The Finnish Museum Infested With Gigantic Spiders
Photo credit: Skorpion87/Wikimedia
A grand old building in the heart of Helsinki, Finland’s Natural History Museum is one of the capital’s premier tourist attractions. It’s also a place where no arachnophobe should ever set foot. The building is home to a gigantic colony of extremely venomous, near-immortal super-spiders.
Known as the Chilean recluse spider, the creatures are normally only found in South America. Unfortunately for Finland, some eggs made their way into a shipment of wood chips the museum ordered in the 1960s. They hatched, and the spiders escaped into the museum. By 1970, the place was overrun with them. In 2016, they’re not only still there—there are more of them than ever.
The trouble is that the Chilean recluse spider is almost indestructible. Females have been known to survive without food or water for 755 days. They can deal with extreme temperature changes and can lay up to 2,250 eggs in a lifetime. As an added bit of freaky detail, they can grow to up to 10 centimeters (4 in), and their bite will leave you howling in agony (if it doesn’t kill you outright).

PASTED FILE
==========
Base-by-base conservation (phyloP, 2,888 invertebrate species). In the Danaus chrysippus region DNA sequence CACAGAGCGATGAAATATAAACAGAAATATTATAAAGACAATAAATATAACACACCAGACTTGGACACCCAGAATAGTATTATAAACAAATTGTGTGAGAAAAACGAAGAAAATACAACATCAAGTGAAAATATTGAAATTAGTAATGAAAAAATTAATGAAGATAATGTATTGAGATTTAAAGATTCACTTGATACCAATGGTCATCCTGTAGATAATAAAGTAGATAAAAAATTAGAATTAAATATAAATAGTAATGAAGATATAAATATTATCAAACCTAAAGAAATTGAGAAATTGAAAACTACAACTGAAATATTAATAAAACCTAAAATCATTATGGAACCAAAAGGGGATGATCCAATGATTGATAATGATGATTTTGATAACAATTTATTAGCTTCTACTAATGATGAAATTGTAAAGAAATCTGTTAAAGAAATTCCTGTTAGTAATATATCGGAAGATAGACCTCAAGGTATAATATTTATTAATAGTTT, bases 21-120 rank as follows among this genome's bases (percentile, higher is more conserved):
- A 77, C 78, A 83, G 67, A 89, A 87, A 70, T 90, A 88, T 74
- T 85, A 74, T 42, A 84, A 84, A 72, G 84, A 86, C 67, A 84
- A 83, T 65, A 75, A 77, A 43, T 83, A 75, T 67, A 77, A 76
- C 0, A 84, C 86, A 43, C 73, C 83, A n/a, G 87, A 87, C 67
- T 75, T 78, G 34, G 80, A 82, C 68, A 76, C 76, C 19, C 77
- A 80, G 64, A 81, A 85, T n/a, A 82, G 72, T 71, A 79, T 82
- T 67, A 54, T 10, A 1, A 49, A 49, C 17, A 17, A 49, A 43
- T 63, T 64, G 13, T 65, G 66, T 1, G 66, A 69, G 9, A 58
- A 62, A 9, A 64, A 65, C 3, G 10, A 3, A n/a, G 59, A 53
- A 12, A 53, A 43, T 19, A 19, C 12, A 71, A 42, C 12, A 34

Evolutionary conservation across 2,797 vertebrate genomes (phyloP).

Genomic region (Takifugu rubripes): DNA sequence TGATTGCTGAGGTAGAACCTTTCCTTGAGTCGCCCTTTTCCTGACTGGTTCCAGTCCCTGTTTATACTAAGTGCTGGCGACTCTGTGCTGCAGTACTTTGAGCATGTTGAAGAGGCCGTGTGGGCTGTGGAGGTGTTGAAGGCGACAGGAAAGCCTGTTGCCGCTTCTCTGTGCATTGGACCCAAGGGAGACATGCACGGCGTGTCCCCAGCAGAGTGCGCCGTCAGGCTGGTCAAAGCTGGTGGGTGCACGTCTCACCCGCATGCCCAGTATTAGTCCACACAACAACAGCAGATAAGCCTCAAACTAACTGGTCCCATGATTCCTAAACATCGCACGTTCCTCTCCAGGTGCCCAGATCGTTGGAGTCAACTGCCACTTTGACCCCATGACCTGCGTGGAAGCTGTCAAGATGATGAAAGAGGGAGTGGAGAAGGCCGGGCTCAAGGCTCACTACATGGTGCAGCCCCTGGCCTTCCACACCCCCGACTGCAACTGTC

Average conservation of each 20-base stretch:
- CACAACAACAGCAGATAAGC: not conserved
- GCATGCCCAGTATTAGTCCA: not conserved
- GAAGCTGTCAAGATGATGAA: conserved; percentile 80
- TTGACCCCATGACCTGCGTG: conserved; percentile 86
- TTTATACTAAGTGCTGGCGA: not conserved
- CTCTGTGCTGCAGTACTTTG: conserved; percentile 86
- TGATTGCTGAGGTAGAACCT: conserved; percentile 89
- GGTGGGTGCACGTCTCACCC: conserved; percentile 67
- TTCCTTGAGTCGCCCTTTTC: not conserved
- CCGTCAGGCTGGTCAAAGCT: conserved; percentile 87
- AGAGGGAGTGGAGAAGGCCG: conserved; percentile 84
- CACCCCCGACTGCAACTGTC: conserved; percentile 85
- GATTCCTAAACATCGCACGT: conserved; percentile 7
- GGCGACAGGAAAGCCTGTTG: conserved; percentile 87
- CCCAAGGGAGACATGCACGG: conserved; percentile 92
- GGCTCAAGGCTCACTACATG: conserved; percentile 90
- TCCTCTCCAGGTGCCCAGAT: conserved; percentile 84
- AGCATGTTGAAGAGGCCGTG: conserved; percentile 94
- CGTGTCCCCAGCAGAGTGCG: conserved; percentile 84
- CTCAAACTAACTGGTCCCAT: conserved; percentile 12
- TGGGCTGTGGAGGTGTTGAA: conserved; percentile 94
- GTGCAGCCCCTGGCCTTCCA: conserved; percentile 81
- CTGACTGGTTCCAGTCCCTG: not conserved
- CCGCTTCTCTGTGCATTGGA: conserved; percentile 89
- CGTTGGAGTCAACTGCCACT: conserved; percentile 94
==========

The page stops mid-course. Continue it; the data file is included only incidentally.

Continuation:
On the plus side, the recluse spider gets its name by hiding away from humans. In the 50-plus years the museum has been infested, only one bite has ever been recorded. This is extremely good news, as the museum is built above a series of tunnels linking many buildings in Helsinki. The BBC has speculated that it’s only a matter of time before the colony expands outward into other parts of the city center . . . if it hasn’t done so already.
Never mind...just cancel any trips I had pending in Finland. I'll just avoid it all together, I think.
Coffee on the patio this morning. Temps going up to the mid 70s, or so they say